The New Hampshire Medical Society’s Annual Scientific Conference is just around the corner, scheduled for Nov 6-8, at the Sheraton Portsmouth Harborside.  The focus, The Many Faces of Addiction, couldn’t be anymore necessarily relevant and timely.  It is an opportunity to have expert speakers from several different vantage points address core issues regarding the spectrum of circumstances impacting the addiction epidemic. It will also offer a forum for those in attendance to share their insight and practice experiences with the speakers, to have an interactive exchange of what the biggest barriers are in reducing the number of people using and abusing opioids in New Hampshire, with an increasing monthly mortality rate.

The devastation of the opioid and heroin addiction continues to increase across the country, with a notable increase in deadly intensity in New Hampshire. “’We have in New Hampshire some of the highest per capita rates of addiction in the United States,” Tym Rourke, chairman of the New Hampshire governor’s commission on drug abuse, told The Daily Beast.’” First in Heroin, First in the Nation to Vote, Crisis Communication, 08.10.15.  The same article describes the situation as “a savage drug epidemic.”  Health care providers (prescribers) are the group of professionals with the necessary competencies who are positioned appropriately to make the most positive changes in the shortest amount of time.  However, in order to move forward as a collective front there need not only be a shared vision with goals, but a clear and accurate historical perspective of how heroin and opioid addiction has ebbed and flowed over the past 40 years in the U.S.  Actually, opium and heroin have been impacting civilizations for centuries and impacting ours for the past 100 years.  “Despite the 1890 U.S. law-enforcement legislation on narcotics, which imposed a tax on opium and morphine, consumption of the drugs, along with heroin, grew rapidly at the end of the 19th and beginning of the 20th centuries.”  History of Opium, Morphine and Heroin, In The Know Zone.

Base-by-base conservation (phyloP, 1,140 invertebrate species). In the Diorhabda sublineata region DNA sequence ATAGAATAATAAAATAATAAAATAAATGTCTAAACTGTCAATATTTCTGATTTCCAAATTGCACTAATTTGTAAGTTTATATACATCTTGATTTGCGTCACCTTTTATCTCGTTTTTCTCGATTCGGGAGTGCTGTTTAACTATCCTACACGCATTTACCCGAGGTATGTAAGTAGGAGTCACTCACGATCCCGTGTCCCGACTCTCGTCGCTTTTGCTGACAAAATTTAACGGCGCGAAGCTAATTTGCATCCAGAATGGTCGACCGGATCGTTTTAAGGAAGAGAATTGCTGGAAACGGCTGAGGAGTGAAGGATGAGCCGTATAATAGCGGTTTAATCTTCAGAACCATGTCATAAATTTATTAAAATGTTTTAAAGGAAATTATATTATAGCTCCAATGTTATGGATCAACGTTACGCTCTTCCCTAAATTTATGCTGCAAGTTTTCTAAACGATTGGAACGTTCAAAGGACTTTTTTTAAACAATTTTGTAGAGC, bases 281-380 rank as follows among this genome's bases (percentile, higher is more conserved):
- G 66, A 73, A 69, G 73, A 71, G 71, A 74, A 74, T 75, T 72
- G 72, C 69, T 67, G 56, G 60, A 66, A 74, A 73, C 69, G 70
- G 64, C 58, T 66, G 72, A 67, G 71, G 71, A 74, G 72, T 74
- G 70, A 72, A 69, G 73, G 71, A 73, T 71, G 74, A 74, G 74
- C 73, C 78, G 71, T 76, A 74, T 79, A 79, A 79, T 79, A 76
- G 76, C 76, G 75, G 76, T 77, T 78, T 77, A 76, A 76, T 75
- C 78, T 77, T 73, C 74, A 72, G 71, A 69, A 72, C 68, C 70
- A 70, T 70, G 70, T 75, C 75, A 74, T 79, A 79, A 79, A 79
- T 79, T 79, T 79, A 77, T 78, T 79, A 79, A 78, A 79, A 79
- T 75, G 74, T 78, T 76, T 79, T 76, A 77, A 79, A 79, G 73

Without being students of history as it pertains to clinical medicine and epidemiology, we set the stage for history to repeat itself in one manner or another.  As a human population we are prone to having similar behaviors recur, but influenced through current day exposures.  Massachusetts is moving forward with their “New Face of Addiction,” a state wide campaign, showcased by WGBH.  “WGBH is initiating a series called “The New Face Of Addiction,” following reports of increasing opioid overdose deaths and addiction problems, in what’s been called a heroin epidemic in Massachusetts. Governor Charlie Baker has pledged to help solve the opioid problem in the state, and made it a priority within his administration.  He organized an Opioid Task force shortly after taking office, and it has made recommendations on how to tackle the problem.”  Schairer, M. The New Face of Addiction: Opioids, Heroin, and The Road To Treatment And Recovery, WGBH News, Aug.10, 2015.

There are many more to follow who are the most unsuspecting to abuse opioids and will turn to heroin for pain control, with and without embedded medical and mental health issues for some, along with resultant suicides and trauma for thousands more, not directly infected by the addiction, yet affected by those who are.

New Hampshire is a standout in so many ways, particularly with our close-knit medical communities throughout the state.  It’s upon providers to pick up the pace, bring more of us together, and raise our collective voice as health care professionals, to change practice patterns, develop public health policy and offer creative and alternative treatment modalities, in order to slow down the addiction epidemic in our state.  The NHMS Annual Scientific Conference is primed for providers to proactively engage and support the campaign.

Our professional actions and personal accountabilities need to come together around this issue more than any other.  It will continue to hammer away on all of us in one way or another.

Register for the NHMS conference today.


Lukas Kolm, MD, MPH